Obviously the javac tool realises you have to get those values from the methods and pass them to append(), and it uses the same procedure for both. It is reassuring to see there is not significant difference between the two cases. As you said, same instructions in a different order.
You have not done any JIT (=Just ITime) compilation. That does not occur until the JVM runs. Yes, I believe HotSpot can reorder and optimise the code if required. Don't know much more than that , but there is probably something useful on the Oracle Java website about such optimisation. Start here.
 
Jesper de Jong
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Note that the Java compiler (javac) does not do much optimization; most optimization is done by the JVM and the JIT at runtime. By looking at the bytecode that javac produces, you won't see what the JVM and JIT do to optimize this.

However, we're talking about local variables in a method here. Whether you write code example #1 or #2 will practically not make any difference at all for performance or memory usage.

The HotSpot JIT contains a lot of sophisticated optimizations, but you really have to be an expert in the internals to know what exactly it does, and there are probably only very few people who are experts in this field. If you're really interested, you can have a look at the source code in the OpenJDK project. But it's not going to be easy to dive into that, because it's huge and complicated.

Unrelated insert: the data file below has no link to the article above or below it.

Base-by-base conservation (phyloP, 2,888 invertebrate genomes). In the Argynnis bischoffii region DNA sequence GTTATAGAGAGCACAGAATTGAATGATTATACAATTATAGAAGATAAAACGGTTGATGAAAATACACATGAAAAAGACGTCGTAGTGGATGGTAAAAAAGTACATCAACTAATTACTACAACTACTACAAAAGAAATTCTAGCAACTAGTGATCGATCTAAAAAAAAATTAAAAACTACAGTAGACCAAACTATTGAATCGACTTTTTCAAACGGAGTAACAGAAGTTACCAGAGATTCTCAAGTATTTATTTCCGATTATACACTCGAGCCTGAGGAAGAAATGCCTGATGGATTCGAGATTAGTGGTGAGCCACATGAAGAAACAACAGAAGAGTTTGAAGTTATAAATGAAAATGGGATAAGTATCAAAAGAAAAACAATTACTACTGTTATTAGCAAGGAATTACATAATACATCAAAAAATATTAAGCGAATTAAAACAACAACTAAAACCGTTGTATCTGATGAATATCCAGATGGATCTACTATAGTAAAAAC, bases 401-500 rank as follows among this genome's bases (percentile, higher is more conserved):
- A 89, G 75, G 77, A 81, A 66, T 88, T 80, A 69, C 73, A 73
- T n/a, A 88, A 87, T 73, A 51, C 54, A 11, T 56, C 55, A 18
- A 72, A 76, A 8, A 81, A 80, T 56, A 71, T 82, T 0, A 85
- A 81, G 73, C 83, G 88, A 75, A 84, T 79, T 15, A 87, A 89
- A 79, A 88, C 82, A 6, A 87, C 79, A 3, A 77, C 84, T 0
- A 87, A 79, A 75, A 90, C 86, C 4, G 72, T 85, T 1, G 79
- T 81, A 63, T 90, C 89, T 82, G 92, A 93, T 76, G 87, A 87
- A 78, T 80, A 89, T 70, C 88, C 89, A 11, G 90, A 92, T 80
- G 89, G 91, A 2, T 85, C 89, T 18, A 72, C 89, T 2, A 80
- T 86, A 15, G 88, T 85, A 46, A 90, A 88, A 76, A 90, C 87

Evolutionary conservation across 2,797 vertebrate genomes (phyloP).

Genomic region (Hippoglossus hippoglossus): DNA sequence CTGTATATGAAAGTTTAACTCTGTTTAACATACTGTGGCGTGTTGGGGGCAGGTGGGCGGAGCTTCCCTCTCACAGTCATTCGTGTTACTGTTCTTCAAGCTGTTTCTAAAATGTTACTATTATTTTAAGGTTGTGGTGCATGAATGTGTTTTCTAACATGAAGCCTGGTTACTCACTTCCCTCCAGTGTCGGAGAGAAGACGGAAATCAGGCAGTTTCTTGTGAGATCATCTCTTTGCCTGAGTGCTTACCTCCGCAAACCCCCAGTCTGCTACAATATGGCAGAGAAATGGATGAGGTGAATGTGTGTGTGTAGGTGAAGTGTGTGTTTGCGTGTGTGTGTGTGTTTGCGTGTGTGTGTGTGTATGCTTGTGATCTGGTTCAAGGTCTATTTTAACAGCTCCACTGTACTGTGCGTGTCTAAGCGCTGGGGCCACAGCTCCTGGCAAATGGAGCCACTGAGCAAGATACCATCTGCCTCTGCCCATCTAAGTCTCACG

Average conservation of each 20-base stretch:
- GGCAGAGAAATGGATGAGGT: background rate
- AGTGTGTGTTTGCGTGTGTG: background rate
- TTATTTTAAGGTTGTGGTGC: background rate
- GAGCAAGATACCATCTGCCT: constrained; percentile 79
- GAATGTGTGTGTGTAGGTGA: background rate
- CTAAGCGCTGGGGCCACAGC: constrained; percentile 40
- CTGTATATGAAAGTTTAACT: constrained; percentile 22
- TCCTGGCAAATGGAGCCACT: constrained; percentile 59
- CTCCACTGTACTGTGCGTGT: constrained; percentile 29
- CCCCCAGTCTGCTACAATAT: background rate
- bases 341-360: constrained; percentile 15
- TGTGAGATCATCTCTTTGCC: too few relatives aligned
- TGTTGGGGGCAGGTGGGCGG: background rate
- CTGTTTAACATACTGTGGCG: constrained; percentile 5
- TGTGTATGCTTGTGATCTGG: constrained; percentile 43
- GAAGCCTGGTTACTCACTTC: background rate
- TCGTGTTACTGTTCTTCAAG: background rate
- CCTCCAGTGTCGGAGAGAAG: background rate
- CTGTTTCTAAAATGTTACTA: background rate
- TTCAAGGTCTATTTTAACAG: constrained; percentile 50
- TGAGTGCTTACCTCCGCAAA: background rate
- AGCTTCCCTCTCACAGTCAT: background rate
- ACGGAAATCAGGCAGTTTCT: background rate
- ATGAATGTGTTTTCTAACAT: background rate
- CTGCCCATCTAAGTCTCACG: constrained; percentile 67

Avor Nadal
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Campbell Ritchie:
Jesper de Jong:

First of all, I want to thank you for your answers. I've noted down the links that you've provided me and will check them this weekend, with much patience. Although I agree that it's going to be difficult to find an answer. My skills in this field are very little and the documentation is massive, he he he.

In a few places I've read that JIT compilers for Java are allowed to reorder the code, as long as they don't violate the "happens-before" principle. This is mentioned in the second answer to this question: http://stackoverflow.com/questions/17247881/how-jit-schedule-the-execution-of-byte-code . However, after thinking about it carefully, I believe that the extra step of figuring out which positions of the stack are reusable might need an intense analysis and not be worth it.

Anyway, if I found some information, I would share it here. Thank you ;) .
 
Campbell Ritchie
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There is also mention of code reordering in Brian Goetz's book. It is particularly important if you are multi‑threading.
 
Jesper de Jong
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Yes, Brian Goetz' book explains everything about the "happens-before" principle, it's a highly recommended book if you want to know all the details about multi-threaded programming in Java.
 
Avor Nadal
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Thank you for the recommendation. I've always wanted to get into concurrent programming. I started to read the official tutorials from Oracle, but couldn't practice it in depth... Maybe it's time for a new attempt ;) .